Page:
John Nevins Andrews,




Pioneer Theologian,

Defender of the Sabbath,

First Overseas Worker

     John Nevins Andrews was born in Poland, Maine, July 22, 1829, and was reared in the State of his birth. He did not enjoy the blessings of a higher education, but was a self-made man. As such he was well educated. He was the type of individual who loves study and could gather information and develop himself independently. Through his own efforts in this way he gained a working knowledge of Latin, Greek, and Hebrew. These subjects he pursued with the motive of understanding the Scriptures and gaining a fuller knowledge of God's purpose for man as revealed in His book.  

     Although he was only a boy of fifteen at the time of the 1844 movement, he had a deep spiritual experience, looked earnestly for the coming of the Lord in October, 1844, and passed through the refining fiery ordeal of disappointment and persecution at that time. During the period of uncertainty following the great disappointment he came in contact with the little group which was preaching the third angel's message. As a result, he took his stand with Joseph Bates and Mr. and Mrs. White publicly in a meeting at Paris, Maine, September 14, 1849, and accordingly became one of the quartet of outstanding early founders of the Seventh-day Adventist movement. (See Origin and Progress, M. E. Olsen, p. 749)   

     The first number of the Review and Herald, a semimonthly, published in 1850, stated that the responsibility for the paper rested on a publishing committee, which consisted of Joseph Bates, S. W. Rhodes, J. N. Andrews, and James White. Although he was only twenty-one years of age, this earnest youth held an important place at this incipient period of the denominational development, and became a shining example of what consecrated young people can do, once their whole heart is in God's truth. At twenty-one he became one of the leading writers for the Review. His article in the May number of 1851 occupied five full pages, and is believed to be the first detailed exposition of the thirteenth chapter of Revelation, interpreting the two-horned beast as the United States.  

     This youthful warrior in gleaming armor became one of the leading champions for the Sabbath keeping Adventists, and ably defended the cause in a series of articles, entitled, "Review of O. R. L. Crosier," on the Sabbath and the law. These articles appeared February 3 and 17, 1852.  

     This manuscript was written while Mr. Andrews was traveling. He was staying at the home of Cyrenius Smith at Jackson, Michigan, and often his voice was heard in subdued tones far into the night, pleading with the Lord for light wherewith to meet the objections of Mr. Crosier; and when light came, praise and thanksgiving ascended to God. On one such occasion these words were heard: "O Lord, guide me in using this light. O Lord, help me to smite this once," and similar words. (See Rise and Progress, J. N. Loughborough, p. 165)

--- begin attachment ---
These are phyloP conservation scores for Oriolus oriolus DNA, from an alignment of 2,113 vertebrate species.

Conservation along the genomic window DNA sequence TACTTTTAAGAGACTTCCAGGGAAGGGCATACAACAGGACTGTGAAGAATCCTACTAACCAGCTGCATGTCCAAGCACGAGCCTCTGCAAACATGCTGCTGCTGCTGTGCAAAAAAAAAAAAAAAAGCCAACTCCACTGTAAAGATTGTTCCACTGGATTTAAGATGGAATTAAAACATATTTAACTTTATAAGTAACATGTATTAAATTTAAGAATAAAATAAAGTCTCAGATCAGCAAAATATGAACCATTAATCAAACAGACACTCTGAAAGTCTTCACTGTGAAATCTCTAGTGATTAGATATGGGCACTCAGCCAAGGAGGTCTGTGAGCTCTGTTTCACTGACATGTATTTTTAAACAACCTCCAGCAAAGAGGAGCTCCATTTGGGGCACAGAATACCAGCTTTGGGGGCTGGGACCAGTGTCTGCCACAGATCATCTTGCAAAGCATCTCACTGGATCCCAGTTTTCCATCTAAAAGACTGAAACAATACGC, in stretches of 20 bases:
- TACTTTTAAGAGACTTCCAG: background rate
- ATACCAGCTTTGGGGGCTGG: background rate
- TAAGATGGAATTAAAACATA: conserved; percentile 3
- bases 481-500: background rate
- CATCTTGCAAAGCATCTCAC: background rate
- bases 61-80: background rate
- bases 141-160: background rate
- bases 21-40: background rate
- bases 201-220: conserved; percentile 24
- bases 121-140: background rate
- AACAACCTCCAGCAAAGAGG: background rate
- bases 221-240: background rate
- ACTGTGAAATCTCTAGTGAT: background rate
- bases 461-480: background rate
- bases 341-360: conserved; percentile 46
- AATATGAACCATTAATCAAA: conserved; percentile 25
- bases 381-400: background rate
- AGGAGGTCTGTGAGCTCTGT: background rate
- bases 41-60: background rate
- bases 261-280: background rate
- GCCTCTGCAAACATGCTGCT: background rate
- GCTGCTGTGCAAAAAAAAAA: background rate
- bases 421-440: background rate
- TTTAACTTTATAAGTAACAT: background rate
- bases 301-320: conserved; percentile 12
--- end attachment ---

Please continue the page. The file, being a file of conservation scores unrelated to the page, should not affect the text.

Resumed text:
Letter after letter from readers appeared in the Review during the following weeks of 1852, expressing appreciation and praise for his excellent defense of the truth.  

     The next few years were spent in traveling from place to place seeking out those who were ready to listen to an unpopular message from the mouth of a youth. The long journeys, accompanied as they were by tiresome riding with few conveniences and amid the greatest hardships, were destined soon to undermine the health of the frail worker. A letter written by Hiram, Edson in 1851, during a journey through New York and Pennsylvania with Mr. Andrews, gives the twentieth-century reader some idea of the difficulties which these brethren encountered:  

     "A portion of our journey was through a country that was new. The roads were new and rough, over cradle knolls, stumps, and rough log ways, slough holes, and trees fallen across our pathway. Much of our route was through deep valleys, and deep and narrow ravines, with almost perpendicular banks, so that fallen trees reaching across the ravine from bank to bank, were many feet above our heads as we drove through beneath them. Then again we were climbing the mountains and high hills of the Alleghenies.  

     "But being guided by the good hand of our God, we found a goodly number of the Lord's scattered but chosen ones, here and there, upon the mountains and high hills, famishing for the bread of life, to whom was given a 'portion of meat in due season.'"  

     During this six weeks' tour of six hundred miles, a strip of territory from the Great Lakes to the Allegheny Mountains was covered.   

     Winter and summer he traveled and wrote. One worker, writing during the winter, spoke of the deep snows and arctic blasts which beat through the raiment of the none too heavily clad itinerant. In the morning the man of God awoke with his beard covered with frost and ice as the result of the moisture of his breath congealing in the unheated spare room or cold cabin. And yet in spite of the hardships, in a letter written October 27, 1851, he said:   

     "In the midst of tribulation and affliction my soul is joyful in God. I was never more deeply impressed with the importance of the work with which we are engaged, than at the present time. My heart is bound up in it, and in a work so sacred I would cheerfully spend and be spent. Souls are perishing, who may now be reached, the time for labor is short, the night in which no man can work is at hand. Shall we not, then, while the day lasts, do what we can, so that by any means we may save some?